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A Watch-Night Service In San Francisco
by [?]

I came into the city with a quarter of a dollar, two bits, or one shilling and a halfpenny in my possession. Starvation and sleeping on boards when I was by no means well broke me down and at the same time embittered me. On the third day I saw some of my equal outcasts inspecting a bill on a telegraph pole in Kearny Street, and on reading it I found it a religious advertisement of some services to be held in a street running out of Kearny, I believe in Upper California Street. At the bottom of the bill was a notice that men out of work and starving who attended the meeting would be given a meal. Having been starving only some twenty-four hours I sneered and walked on. My agnosticism was bitter in those days, bitter and polemic.

But I got no work. The streets were full of idle men. They stood in melancholy groups at corners, sheltering from the rain. I knew no one but a few of my equals. I could get no ship; the city was full of sailors. I starved another twenty-four hours, and I went to the service. I said I went for the warmth of the room, for I was ill-clad and wet. I found the place half full of out-o’-works, and sat down by the door. The preacher was a man of a type especially disagreeable to me; he looked like a business man who had cultivated an aspect of goodness and benevolence and piety on business principles. Without being able to say he was a hypocrite, he struck me as being one. He was not bad-looking, and about thirty-five; he had a band of adoring girls and women about him. I was desolate and disliked him and went away.

But I returned.

I went up to him and told him brutally that I disbelieved in him and in everything he believed in, explaining that I wanted nothing on false pretences. My attitude surprised him, but he was kind (still with that insufferable air of being a really first-class good man), and he bade me have something to eat. I took it and went, feeling that I had no place on the earth.

But a little later I met an old friend from British Columbia. He was by way of being a religious man, and he had a hankering to convert me. Failing personally, he cast about for some other means, and selected this very preacher as his instrument. Having asked me to eat with him at a ten-cent hash house, he inveigled me to an evening service, and for the warmth I went with him. I became curious about these religious types, and attended a series of services. I was interested half in a morbid way, half psychologically. Scott, my friend, found me hard, but my interest made him hope. He took me, not at all unwilling, to hear a well-known revivalist who combined religion with anecdotes. He told stories well, and filled a church every night for ten days. During these days I heard him attentively, as I might have listened to any well-told lecture on any pseudo-science. But my intellect was unconvinced, my conscience untouched, and Scott gave me up. I attended a number of services by myself; I was lonely, poor, hopeless, living an inward life. The subjective became real at times, the objective faded. I had a little occasional work, and expected some money to reach me early in the year. But I had no energy, I divided my time between the Free Library and churches. And it drew on to Christmas.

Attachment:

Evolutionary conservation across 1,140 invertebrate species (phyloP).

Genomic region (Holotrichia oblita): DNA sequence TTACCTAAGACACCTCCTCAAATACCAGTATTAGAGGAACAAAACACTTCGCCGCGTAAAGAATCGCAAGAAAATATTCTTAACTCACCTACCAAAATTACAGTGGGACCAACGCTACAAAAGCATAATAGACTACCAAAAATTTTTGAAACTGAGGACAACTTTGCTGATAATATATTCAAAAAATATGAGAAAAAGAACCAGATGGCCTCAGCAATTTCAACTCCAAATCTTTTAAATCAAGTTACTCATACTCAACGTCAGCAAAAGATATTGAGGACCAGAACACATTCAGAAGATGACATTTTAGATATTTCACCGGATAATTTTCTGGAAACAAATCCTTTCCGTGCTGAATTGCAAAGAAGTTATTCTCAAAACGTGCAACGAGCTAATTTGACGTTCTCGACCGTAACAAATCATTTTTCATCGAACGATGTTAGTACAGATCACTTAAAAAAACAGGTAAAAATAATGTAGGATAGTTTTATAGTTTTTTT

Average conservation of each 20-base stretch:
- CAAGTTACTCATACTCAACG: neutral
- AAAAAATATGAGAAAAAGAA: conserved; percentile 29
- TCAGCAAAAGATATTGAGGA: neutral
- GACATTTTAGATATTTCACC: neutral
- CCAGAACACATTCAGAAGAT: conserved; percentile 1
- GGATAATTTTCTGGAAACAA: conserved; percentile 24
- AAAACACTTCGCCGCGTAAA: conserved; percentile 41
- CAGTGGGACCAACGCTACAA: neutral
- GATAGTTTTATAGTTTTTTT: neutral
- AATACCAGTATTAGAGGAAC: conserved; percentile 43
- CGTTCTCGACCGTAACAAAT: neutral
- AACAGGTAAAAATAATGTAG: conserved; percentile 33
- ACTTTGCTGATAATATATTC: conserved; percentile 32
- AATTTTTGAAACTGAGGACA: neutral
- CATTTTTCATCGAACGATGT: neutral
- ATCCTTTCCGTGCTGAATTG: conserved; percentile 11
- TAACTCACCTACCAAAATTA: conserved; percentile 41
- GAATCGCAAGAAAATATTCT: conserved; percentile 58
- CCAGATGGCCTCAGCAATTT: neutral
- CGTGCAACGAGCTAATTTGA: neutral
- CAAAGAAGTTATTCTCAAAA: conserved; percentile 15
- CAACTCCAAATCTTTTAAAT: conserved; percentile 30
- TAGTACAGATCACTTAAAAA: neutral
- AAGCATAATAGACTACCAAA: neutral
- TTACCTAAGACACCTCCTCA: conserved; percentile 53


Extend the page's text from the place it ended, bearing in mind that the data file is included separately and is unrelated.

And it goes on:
It was a miserable time of rain, and Christmas Day found me hopeless of a meal. But by chance I came across a man whom I had fed, and he returned my hospitality by dining me for fifteen cents at the “What Cheer House,” a well-known poor restaurant in San Francisco. Then followed some days of more than semi-starvation, and I grew rather light-headed. The last day of the year dawned and I spent it foodless, friendless, solitary. But after a long evening’s aimless wandering about the city I came back to California Street, and at ten o’clock went to the Watch-Night Service in the room of the first preacher I had heard.